Posted by: Kenji Hall on April 21, 2009
The Japanese government is entertaining some new ideas for getting consumers to dip into their savings. Here’s one: Penalize companies whose employees don’t take their vacations. The financial daily Nikkei says the government is considering revisions to accounting rules that would require companies to have cash reserves equivalent to employees’ unused holidays.
The steps would put Japanese accounting practices on par with U.S. standards. The system, known as vacation accrual, forces companies to treat vacation as part of their employees’ pay. When a worker who hasn’t taken vacation time decides to quit, the employer pays for the vacation days.
Breaking Japan’s sarariman of his workaholic ways could do wonders for the economy. After all, the country’s households have more than $14 trillion in assets, including nearly $8 trillion in bank savings, according to the latest Bank of Japan statistics. Most Japanese limit their vacations to the national holidays in early May, mid-August and at the end of the calendar year. (So many people travel at the same time that Japan’s media has terms for the mass exodus and return—kisei rasshu and yu-taan rasshu.) Having people spread out their holidays might also smooth out the seasonal spikes in tourism and lessen crowding in popular getaway spots.
In a global survey conducted in March and April, travel Web site Expedia.com found that 92% of Japanese workers don’t take all of their allotted vacations, compared to 34% in the U.S., 24% in Germany, 22% in France and 21% in Britain. Japan’s sarariman gets roughly 15 days of paid vacation but takes just seven. Contrast that to France, where workers get 38 days of vacation, or Germany, where they get 27; in both countries, they usually take all but two days. Among the countries polled, American had just 13 vacation days—the least—but used 11.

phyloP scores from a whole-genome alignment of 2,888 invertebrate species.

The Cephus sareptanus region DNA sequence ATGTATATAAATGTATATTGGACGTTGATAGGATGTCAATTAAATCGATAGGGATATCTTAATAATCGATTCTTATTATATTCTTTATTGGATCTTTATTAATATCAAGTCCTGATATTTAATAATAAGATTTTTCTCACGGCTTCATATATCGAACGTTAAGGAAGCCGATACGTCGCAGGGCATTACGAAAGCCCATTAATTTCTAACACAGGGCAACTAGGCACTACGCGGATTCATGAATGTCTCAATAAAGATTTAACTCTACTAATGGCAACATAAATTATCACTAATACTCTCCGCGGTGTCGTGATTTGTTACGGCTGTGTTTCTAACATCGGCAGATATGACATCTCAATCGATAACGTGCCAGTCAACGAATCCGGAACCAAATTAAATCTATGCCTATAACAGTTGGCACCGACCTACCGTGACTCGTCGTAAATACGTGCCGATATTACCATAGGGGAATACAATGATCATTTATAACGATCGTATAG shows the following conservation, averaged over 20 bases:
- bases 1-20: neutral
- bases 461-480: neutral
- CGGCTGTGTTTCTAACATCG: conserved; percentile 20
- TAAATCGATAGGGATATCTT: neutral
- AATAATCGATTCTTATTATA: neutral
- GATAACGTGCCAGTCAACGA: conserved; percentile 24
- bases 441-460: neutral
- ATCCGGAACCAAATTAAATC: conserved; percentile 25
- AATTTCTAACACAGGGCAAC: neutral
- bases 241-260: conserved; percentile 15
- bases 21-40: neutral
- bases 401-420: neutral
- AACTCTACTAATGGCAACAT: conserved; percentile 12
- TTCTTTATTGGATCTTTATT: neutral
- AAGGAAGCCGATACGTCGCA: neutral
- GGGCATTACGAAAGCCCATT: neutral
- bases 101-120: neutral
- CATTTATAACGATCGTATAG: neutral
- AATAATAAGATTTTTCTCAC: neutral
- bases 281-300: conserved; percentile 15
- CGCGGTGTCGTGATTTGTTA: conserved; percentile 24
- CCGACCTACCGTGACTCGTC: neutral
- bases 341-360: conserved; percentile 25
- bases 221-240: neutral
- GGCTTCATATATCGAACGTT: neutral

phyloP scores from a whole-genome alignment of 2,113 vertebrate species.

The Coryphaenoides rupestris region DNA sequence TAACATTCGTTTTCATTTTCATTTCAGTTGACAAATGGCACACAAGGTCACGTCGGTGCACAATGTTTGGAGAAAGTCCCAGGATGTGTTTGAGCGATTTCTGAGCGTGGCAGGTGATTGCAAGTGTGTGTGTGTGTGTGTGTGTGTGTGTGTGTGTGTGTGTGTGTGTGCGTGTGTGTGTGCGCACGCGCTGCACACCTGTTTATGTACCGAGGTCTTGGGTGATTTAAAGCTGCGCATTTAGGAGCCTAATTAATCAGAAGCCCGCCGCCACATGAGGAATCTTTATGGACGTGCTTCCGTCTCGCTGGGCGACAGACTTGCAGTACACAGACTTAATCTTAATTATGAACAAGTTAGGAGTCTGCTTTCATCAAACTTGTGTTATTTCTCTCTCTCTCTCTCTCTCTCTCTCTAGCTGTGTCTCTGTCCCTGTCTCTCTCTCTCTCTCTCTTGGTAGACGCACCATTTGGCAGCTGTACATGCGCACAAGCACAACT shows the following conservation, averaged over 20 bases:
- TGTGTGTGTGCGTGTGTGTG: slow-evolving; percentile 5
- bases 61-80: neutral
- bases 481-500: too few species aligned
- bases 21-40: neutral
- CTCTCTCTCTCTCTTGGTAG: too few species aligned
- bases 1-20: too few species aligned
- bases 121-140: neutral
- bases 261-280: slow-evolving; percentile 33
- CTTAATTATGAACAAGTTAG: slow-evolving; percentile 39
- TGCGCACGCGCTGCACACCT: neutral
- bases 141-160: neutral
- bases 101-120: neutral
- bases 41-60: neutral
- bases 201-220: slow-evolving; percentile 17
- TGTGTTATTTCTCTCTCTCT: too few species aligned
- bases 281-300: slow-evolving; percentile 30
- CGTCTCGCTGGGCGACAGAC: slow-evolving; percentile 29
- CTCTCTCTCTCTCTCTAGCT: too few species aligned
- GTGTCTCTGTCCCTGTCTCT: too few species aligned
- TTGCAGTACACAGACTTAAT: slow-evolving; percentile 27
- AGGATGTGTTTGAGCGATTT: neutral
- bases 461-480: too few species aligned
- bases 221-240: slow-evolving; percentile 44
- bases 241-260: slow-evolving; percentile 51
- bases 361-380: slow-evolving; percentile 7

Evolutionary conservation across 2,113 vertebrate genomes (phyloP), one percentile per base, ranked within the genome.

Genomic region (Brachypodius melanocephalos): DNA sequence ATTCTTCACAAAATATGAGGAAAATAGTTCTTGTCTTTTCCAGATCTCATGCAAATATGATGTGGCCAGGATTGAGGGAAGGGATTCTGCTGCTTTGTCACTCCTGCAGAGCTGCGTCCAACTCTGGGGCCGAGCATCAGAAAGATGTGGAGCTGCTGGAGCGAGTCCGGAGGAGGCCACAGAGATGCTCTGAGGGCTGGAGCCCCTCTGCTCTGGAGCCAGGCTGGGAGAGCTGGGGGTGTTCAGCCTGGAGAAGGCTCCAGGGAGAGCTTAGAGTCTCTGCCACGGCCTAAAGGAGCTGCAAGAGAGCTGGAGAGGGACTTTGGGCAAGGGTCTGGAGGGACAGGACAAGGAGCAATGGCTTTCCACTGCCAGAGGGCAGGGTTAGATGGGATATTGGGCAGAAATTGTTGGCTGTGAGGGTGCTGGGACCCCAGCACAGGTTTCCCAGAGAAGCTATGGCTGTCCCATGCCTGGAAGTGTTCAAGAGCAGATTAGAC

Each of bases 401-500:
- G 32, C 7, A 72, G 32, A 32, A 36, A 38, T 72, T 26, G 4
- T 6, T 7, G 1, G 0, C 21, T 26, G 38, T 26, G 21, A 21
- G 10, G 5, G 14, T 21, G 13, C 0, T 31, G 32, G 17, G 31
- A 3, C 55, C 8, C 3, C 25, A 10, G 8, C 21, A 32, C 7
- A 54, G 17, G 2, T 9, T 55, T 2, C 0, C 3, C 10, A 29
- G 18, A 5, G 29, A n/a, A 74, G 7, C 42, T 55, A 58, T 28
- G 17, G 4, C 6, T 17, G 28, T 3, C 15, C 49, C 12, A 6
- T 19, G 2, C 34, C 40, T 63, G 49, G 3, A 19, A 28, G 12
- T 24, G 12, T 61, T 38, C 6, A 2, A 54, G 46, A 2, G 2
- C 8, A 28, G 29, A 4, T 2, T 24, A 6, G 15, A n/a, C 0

Why do Japanese deprive themselves of vacation time? Among Expedia survey respondents’ top reasons: They’re too busy or don’t feel right taking time off either because their co-workers and managers don’t or because it would create work for others. It’s not clear whether the top-down push would really change corporate culture and lead to a more balanced split between work and play. Some worry it would hit companies’ balance sheets at a time when they can hardly afford it, and weigh on productivity.
Accounting rule changes aren’t the only proposals on the table. Government officials are also looking into a system of staggered summer breaks for students and the possibility of more three-day weekends. The Japanese government estimates that vacation reforms could spur 12 trillion yen ($121 billion) in spending and generate some 1.5 million jobs.